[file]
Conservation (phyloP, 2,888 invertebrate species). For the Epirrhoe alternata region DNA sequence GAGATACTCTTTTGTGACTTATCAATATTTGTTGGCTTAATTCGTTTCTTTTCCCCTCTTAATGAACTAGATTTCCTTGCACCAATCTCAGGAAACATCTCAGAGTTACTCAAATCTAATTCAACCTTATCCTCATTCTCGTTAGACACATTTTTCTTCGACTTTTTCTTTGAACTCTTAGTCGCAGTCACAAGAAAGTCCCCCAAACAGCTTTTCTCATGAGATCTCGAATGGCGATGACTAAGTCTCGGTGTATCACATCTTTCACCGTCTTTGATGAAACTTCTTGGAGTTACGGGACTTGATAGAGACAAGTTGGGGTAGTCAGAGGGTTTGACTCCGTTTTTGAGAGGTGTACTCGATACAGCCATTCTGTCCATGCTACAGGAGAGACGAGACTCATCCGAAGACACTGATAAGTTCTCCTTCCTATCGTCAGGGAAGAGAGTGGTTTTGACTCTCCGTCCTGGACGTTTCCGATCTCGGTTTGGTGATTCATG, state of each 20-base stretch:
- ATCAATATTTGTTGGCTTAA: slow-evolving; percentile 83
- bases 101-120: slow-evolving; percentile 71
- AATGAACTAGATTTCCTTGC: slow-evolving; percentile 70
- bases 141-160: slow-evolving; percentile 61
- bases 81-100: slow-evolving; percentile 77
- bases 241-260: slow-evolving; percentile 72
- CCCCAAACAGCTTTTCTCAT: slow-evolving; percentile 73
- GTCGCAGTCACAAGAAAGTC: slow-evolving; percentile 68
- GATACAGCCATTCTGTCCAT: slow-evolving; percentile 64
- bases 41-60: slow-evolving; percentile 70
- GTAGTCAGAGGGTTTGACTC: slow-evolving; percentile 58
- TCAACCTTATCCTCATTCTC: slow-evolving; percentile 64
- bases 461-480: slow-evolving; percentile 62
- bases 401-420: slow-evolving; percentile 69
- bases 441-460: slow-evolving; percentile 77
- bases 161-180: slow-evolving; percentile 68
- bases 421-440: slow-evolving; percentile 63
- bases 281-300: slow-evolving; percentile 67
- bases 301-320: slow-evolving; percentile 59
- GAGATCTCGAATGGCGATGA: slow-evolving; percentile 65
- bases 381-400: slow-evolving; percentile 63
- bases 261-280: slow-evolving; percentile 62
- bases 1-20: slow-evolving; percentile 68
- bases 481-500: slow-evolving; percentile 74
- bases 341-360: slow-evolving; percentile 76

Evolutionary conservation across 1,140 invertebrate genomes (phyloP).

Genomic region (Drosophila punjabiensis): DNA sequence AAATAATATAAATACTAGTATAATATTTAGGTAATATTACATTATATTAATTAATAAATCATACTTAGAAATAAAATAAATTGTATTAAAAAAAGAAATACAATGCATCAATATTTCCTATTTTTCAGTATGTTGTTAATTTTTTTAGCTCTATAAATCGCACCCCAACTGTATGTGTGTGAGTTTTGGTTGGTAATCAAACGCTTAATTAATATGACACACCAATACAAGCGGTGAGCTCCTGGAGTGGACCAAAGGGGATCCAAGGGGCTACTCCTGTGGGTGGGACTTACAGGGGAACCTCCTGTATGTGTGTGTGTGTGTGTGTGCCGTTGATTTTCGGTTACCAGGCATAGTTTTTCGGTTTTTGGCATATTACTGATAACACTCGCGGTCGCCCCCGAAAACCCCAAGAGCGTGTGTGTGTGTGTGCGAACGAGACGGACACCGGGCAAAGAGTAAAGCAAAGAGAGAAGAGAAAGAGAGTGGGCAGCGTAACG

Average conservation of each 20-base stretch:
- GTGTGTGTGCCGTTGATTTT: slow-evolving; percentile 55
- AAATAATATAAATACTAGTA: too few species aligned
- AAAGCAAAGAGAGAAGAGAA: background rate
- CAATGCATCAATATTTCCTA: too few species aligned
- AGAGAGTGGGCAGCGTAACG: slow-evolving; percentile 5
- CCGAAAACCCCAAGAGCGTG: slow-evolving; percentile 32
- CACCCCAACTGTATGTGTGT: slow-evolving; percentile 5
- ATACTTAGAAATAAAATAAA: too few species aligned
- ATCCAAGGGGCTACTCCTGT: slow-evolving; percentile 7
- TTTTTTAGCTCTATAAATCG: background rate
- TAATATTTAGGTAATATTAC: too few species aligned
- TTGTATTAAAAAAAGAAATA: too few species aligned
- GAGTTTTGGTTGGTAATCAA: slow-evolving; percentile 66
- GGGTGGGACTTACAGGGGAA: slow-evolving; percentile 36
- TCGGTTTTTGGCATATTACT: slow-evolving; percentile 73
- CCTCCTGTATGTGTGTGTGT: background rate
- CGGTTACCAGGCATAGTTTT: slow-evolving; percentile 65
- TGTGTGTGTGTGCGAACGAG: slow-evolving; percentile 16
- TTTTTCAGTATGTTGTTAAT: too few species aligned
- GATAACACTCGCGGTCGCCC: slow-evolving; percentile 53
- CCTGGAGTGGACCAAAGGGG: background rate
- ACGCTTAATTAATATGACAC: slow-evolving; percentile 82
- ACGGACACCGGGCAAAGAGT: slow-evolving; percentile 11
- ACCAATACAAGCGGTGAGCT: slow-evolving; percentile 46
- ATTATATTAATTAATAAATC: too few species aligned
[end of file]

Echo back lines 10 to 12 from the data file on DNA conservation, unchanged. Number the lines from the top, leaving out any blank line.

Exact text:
- GATACAGCCATTCTGTCCAT: slow-evolving; percentile 64
- bases 41-60: slow-evolving; percentile 70
- GTAGTCAGAGGGTTTGACTC: slow-evolving; percentile 58